Rock art exists throughout Canada. Generally, rock art includes petroglyphs, images carved into rock, and pictographs, images painted onto rocks (see Pictographs and Petroglyphs). There are numerous rock art sites in Saskatchewan. Two significant Indigenous rock art sites in southwestern Saskatchewan were excavated during the early 1990s. These were the Herschel Petroglyph Site 95 km southwest of Saskatoon, and the Swift Current Creek Site just north of Canada No. 1 highway as it passes the city of Swift Current.
The Herschel Petroglyph Site
The Herschel site lies on the high ground overlooking Eagle Creek, a tributary of the North Saskatchewan River. It consists of three carved monoliths, some tipi rings and a long line of boulders extending north down into a broad valley. The main monolith is a large glacial erratic of dolomite with hundreds of cupules (pits) carved into a flat panel facing east. Test examinations in the soil at the base of the monolith showed that cupules continued down well below the soil surface. Several artifacts related to the monolith were recovered. It appears that finely chipped bison bones, stone flakes, red ochre and a few shards of pottery were distributed at the base of the monolith as an offering. Among the excavated objects was a small tin lid with a vague image engraved on it. There were also a few overshoe buckles, indicating that the monolith had been venerated into post-contact times, probably as late as the 1890s.
The ceramics recovered during the excavations, and in association with the chipped bison bones, were identified as diagnostic for the Avonlea Culture, a bison-hunting group which flourished from 1750 to 1150 BP (before present, an archaeological time scale that begins at 1950). This, however, does not necessarily date the entire history of the monolith. The rock art is thought by some leading authorities to belong to the Pit and Groove Style in North American rock art which commonly dated to ca 9000-10000 BP. This style is often regarded as the earliest example of Indigenous marking in North America. Thus, it may be that later populations came to venerate an ancient site with offerings reflecting a later time period.
The Swift Current Creek Rock Art Site
The Swift Current Site consists of a large limestone monolith with many engravings on the top face. It stands out on a small promontory overlooking Swift Current Creek in a valley to the west. The engravings consist of a long meandering line, hoof prints, cupules and a very deeply pecked naturalistic bison. Since the monolith is almost horizontally positioned, the depression created by the bison image could have held ritual fluids.
Excavations again yielded evidence of the Avonlea Culture. A small lens in the strata at the west face yielded flakes, red pigment, a small pecking hammer and some charcoal. A radiocarbon date from the charcoal yielded a date of 1262 ± 95 BP. This, along with the presence of Avonlea style pottery, showed clearly that this culture had used the engraved monolith.
An unusual discovery at the Swift Current Site came in the form of black rock paintings around at least two sides of the monolith. These paintings consisted of a star burst and an animal figure with a long tail on the north side of the boulder. This is unprecedented in Canadian rock art research. All of the figures were beneath the soil mantle, and of pre-contact origin. Again, it is not possible to assign an initial date to the engravings on the top of the monolith. Typologically, some of them conform to earlier dates established elsewhere, especially the naturalistic bison which has counterparts known to be of the Archaic Tradition, over 5,000 years old. While we know that the monolith was again venerated by the Avonlea people, it may have been rediscovered by them long after the engravings had been initiated by earlier cultures.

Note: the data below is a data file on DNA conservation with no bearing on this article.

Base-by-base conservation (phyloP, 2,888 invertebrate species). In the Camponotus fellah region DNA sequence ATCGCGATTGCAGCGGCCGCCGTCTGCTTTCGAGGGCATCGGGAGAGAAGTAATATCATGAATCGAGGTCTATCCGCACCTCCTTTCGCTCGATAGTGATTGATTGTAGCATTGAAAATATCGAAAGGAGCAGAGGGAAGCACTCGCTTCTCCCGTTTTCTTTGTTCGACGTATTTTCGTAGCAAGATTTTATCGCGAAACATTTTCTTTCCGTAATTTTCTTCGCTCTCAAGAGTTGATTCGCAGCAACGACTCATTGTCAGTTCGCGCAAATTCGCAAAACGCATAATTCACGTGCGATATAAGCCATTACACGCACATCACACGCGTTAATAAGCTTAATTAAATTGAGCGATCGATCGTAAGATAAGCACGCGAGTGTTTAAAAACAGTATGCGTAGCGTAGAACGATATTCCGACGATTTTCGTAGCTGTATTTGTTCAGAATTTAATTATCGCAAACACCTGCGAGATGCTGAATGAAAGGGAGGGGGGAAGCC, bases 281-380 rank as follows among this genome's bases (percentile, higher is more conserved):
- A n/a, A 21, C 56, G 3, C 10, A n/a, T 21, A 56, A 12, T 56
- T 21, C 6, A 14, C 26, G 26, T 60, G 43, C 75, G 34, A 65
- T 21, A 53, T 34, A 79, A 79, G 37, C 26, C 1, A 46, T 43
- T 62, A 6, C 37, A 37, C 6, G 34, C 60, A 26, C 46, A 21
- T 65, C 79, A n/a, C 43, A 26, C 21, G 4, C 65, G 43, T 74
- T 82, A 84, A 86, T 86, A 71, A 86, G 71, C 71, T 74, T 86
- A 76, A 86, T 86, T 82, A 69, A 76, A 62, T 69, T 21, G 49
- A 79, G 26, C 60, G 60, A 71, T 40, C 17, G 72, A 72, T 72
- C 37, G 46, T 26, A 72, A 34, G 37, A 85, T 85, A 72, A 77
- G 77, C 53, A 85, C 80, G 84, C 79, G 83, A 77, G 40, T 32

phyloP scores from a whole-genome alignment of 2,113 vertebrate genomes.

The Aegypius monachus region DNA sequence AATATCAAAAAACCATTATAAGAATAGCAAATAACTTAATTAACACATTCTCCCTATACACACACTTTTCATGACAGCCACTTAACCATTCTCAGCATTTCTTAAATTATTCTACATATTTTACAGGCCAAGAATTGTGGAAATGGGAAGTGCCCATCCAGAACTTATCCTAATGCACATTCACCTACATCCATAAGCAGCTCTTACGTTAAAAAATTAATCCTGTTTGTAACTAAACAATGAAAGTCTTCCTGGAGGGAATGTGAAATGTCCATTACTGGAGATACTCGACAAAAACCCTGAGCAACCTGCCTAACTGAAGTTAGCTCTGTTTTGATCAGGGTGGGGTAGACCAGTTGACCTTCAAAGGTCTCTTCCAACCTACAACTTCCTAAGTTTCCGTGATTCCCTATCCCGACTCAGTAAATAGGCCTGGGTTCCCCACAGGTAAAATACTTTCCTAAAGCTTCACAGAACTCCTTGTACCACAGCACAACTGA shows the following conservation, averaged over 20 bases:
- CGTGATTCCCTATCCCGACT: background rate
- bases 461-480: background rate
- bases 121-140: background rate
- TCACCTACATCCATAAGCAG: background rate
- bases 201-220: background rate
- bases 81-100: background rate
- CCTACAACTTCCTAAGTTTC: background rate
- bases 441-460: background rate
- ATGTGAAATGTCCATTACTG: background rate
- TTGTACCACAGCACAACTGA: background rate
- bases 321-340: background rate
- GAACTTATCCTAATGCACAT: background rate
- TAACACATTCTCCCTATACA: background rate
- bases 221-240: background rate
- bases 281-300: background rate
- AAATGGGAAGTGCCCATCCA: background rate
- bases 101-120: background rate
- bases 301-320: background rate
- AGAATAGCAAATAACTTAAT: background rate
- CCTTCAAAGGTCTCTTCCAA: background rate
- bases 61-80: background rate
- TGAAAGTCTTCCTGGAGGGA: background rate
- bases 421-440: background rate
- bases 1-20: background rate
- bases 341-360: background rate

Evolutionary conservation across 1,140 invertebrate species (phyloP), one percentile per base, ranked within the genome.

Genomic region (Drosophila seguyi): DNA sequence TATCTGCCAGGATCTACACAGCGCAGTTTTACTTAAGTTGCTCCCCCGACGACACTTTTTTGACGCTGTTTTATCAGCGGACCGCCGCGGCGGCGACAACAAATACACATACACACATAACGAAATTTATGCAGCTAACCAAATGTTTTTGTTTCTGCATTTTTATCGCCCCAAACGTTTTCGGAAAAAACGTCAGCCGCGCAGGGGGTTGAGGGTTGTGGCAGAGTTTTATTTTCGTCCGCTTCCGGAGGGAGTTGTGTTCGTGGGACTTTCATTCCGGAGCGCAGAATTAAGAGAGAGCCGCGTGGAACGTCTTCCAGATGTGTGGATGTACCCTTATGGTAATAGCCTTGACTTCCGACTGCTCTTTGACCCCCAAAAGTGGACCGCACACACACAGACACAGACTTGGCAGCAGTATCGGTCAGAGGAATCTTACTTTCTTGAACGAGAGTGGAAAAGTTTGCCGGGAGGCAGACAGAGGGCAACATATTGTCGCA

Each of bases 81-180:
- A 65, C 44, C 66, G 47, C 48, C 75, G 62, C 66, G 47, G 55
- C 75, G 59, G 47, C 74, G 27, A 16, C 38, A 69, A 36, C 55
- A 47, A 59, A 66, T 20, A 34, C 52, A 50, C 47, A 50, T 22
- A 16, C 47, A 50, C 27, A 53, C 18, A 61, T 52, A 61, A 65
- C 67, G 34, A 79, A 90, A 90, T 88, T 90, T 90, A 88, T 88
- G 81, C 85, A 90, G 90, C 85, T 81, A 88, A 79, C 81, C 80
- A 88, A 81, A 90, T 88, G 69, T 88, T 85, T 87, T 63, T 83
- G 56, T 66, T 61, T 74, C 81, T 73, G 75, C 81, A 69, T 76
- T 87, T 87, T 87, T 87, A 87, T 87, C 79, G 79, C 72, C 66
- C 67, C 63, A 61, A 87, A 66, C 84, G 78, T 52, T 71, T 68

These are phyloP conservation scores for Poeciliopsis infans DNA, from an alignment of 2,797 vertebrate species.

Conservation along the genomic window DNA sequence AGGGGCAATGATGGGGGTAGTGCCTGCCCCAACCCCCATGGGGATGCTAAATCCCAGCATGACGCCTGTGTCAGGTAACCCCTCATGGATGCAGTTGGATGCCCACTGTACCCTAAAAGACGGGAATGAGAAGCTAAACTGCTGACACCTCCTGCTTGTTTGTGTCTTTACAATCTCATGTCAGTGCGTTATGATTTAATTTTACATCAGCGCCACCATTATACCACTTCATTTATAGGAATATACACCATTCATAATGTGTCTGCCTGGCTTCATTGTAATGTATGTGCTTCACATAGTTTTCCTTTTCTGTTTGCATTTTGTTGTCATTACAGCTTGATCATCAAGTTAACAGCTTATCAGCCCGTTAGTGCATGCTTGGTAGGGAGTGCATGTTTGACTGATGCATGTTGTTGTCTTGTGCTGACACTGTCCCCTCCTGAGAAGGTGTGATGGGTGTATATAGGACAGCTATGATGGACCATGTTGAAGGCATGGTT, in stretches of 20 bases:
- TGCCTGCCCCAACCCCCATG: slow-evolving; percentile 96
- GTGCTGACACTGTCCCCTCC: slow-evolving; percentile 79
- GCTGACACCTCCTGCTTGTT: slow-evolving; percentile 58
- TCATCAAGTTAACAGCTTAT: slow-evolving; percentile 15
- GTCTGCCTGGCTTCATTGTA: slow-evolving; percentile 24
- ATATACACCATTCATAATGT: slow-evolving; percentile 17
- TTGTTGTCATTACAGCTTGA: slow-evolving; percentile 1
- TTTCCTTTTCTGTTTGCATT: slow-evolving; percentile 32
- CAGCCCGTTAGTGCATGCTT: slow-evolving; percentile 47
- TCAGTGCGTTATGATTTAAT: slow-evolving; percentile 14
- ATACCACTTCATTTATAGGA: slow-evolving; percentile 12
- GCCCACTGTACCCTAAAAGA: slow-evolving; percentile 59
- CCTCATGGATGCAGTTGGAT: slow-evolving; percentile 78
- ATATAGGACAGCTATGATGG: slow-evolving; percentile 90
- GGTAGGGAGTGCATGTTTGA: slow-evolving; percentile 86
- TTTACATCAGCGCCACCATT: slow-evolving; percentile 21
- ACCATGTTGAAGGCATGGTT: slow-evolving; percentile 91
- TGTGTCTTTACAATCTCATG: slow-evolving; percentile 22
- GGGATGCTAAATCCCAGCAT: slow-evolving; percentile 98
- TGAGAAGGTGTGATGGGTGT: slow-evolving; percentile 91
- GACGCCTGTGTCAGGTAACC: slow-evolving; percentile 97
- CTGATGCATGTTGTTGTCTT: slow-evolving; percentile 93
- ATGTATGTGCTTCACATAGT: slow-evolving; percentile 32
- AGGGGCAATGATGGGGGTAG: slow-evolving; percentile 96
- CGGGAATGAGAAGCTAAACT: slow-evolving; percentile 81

Other Sites in Southwestern Saskatchewan
A richly engraved petroglyph site near Weyburn in Southeastern Saskatchewan has attracted the attention of rock art researchers. Known as the St. Victor Site, it has some of the symbols present at Swift Current, but many others as well. No formal excavations were undertaken there, and vandalism had caused the Saskatchewan government to erect a replica some distance from the actual engravings so that cloth rubbings would be made on it rather than on the originals. A boardwalk was also installed to prevent visitors from walking on the engravings.
A huge erratic west of the Herschel Site near the town of Hazlet contains some handprints in red pigment. This monolith lies on a major Indigenous and early historic trail suggesting that the paintings have something to do with travel. Other than simple observation, no scientific work has been done on the site.
There remains of one other engraving site were located, again an isolated boulder on a prominence overlooking Cabri Lake, southwest of the Herschel Site. Some test excavations were done here, but no archaeological remains were encountered. The markings are not like those of Herschel and Swift Current.
The research into rock art in southwestern Saskatchewan has revealed a wealth of artistic activity by pre-contact Indigenous peoples. All of the sites are threatened by both natural forces and human interaction. Weathering on the rather soft rock on which the engravings and paintings occur will eventually destroy them. The potential for vandalism is common to them all, and very little effort has been expended to prevent this.
The sites are all unique and irreplaceable. Their presence in the region holds the chance that some, especially Herschel, belong to the oldest of all artistic traditions in North America. This tradition, represented by the Pit and Groove Style, may in fact be the earliest human marking in the Western Hemisphere and may relate to North America's first peoples over 18,000 years ago.